"2nd Street allows an individual who is leaving our main facility, as well as men and women from other local, state and federal facilities, the opportunity to receive a continuation of wrap-around services," said Pittsfield Sheriff Thomas Bowler. "This program will continue to provide the services they need and deserve to continue with a successful reintegration. It also provides services to those formerly incarcerated men and women who are back in our community but who are struggling day to day, providing a proactive approach to deter them from re-offending or relapse."
 
Pittsfield Mayor Linda M. Tyer, an early supporter of the program, said, "The city of Pittsfield enthusiastically supports the work of 2nd Street because we believe in its mission and power to transform our community. 2nd Street recognizes the inherent value, purpose and potential of formerly incarcerated individuals by providing them with essential resources to guide their next steps and future aspirations. We are so proud to champion this endeavor that is helping to build a strong and lasting foundation for meaningful and productive citizenship over time."
 
In December 2021, Berkshire Community College, as a collaborating partner and fiscal agent, received a grant of $240,300 through the Community Empowerment and Reinvestment Grant Program from the Commonwealth of Massachusetts, allowing 2nd Street to furnish its space; develop and expand community relationships; create its brand; secure a plan for fiscal management, governance and sustainability of its programs; and start welcoming clients. 
 
"Berkshire Community College is proud to be a founding partner of 2nd Street and to have supported the initial funding of this important initiative," said Berkshire Community College President Ellen Kennedy. "We are committed to working closely with 2nd Street in our common mission to develop a trained workforce for Berkshire County. Educating and training students for stable employment opportunities is what BCC does. For formerly incarcerated individuals, it is an essential component of a successful and permanent reentry into their communities."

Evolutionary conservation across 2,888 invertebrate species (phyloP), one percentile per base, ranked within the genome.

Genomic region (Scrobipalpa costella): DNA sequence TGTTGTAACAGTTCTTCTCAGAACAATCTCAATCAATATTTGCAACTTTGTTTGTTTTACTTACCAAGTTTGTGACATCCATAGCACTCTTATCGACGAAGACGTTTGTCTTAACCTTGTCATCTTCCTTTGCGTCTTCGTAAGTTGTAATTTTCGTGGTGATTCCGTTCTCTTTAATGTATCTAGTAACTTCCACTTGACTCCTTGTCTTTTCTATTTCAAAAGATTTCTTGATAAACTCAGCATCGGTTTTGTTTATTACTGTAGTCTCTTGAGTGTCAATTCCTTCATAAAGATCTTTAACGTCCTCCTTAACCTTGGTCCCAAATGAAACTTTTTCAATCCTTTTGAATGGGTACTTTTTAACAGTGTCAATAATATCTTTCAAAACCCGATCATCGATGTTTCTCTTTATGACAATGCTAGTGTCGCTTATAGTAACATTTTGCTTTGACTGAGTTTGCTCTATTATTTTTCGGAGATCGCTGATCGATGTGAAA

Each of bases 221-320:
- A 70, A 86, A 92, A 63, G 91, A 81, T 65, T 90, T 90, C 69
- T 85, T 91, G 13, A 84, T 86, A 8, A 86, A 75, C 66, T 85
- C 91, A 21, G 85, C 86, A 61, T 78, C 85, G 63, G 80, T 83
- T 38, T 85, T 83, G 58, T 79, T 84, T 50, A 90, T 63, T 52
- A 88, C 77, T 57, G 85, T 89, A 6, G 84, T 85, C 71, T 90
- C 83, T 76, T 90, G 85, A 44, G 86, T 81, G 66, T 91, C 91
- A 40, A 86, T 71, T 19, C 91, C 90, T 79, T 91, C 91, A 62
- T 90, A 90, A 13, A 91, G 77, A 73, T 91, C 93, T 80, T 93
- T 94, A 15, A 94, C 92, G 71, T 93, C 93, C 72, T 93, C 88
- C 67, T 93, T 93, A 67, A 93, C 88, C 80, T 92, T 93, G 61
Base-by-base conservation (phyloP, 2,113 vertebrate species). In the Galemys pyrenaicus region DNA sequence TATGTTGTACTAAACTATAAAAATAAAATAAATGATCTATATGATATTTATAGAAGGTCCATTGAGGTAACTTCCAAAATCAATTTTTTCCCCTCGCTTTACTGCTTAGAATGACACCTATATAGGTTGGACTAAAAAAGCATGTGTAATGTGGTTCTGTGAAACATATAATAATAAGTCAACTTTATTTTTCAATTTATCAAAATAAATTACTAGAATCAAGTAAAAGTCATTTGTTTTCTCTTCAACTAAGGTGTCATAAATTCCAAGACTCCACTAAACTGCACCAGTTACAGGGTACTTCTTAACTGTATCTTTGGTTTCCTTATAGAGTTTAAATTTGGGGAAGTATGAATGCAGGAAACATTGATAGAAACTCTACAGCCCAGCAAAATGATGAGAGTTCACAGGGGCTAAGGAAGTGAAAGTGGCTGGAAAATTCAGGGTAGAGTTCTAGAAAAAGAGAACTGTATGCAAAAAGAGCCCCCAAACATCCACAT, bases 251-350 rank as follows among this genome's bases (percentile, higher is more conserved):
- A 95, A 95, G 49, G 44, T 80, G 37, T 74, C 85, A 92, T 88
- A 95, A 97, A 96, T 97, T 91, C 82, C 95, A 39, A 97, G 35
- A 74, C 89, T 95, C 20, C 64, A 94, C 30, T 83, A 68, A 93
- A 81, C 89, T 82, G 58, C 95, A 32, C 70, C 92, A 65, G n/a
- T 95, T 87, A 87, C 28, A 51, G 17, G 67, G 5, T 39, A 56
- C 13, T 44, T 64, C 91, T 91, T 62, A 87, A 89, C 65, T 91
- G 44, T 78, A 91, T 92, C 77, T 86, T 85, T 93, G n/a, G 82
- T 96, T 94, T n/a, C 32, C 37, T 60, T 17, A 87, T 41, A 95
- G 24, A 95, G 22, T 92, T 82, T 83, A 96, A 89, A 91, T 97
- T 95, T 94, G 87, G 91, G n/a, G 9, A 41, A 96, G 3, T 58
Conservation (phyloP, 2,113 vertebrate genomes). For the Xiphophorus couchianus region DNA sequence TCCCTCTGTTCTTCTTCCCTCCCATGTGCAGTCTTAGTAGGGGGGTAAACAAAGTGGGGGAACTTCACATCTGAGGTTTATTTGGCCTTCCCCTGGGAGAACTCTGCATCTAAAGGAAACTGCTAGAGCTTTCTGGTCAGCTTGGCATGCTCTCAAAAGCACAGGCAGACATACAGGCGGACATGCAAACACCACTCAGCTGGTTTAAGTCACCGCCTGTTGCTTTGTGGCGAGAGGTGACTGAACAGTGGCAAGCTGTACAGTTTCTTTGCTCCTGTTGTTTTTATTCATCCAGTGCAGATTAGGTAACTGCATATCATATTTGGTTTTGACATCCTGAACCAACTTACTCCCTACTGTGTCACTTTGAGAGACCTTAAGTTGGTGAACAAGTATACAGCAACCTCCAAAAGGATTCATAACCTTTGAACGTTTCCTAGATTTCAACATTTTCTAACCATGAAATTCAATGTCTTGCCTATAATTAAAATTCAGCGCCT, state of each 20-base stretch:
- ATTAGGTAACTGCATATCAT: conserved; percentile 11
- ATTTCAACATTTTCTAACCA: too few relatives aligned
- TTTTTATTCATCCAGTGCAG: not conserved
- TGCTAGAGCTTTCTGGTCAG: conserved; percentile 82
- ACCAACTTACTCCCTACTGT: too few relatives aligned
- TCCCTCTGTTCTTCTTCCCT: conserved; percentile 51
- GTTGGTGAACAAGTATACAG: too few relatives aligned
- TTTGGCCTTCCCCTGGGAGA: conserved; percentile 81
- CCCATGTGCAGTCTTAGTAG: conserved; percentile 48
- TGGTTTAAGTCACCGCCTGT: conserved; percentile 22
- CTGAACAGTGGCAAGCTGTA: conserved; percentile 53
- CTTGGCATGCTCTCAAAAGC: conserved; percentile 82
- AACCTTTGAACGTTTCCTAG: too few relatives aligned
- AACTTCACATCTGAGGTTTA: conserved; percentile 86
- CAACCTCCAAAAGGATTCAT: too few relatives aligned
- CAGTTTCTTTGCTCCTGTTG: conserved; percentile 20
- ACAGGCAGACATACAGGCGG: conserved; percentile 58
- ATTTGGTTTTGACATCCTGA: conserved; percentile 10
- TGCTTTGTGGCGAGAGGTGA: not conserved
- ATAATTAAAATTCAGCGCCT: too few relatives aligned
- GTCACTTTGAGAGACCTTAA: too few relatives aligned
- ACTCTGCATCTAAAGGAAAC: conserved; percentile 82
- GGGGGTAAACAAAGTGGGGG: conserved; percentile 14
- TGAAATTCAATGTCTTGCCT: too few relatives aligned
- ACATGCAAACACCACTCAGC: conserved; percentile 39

On April 14, 2022, 2nd Street was awarded a $700,000 grant by the City of Pittsfield from its American Rescue Plan Act (ARPA) funds, allocated over a three-year start-up period beginning July 1, 2022. The three-year period is intended to prove the concept that the availability of robust wraparound services in a one-stop, welcoming facility can reduce recidivism rates, contribute to a trained workforce and build community, Cuyler explained.
 
Client engagement and programming
 
Recent programming includes:
  • A presentation by Community Legal Aid and Committee for Public Counsel Services on how to appropriately engage with law enforcement, employers and landlords
  • Bi-weekly visitations by Berkshire Harm Reduction Mobile Services
  • A workshop on housing opportunities and a counseling session by Berkshire County Regional Housing Authority
  • A presentation by Community Legal Aid on how to seal your criminal record
  • Women's Mindfulness Group weekly sessions
  • A presentation by Berkshire Community College on tuition-free programs
  • On-site weekly office hours by Berkshire County Regional Housing Authority
  • Women's Aftercare Group weekly sessions
  • On-site weekly office hours by Massachusetts Rehabilitation Commission
  • Weekly support group by Living in Recovery
"If we can demonstrate to formerly incarcerated individuals that they are people worthy of an investment of time and resources, and that they are welcome to become productive members of our communities, we will succeed," Cuyler said. "If we have faith in them and are willing to invest in their reentry, perhaps they will have faith in themselves."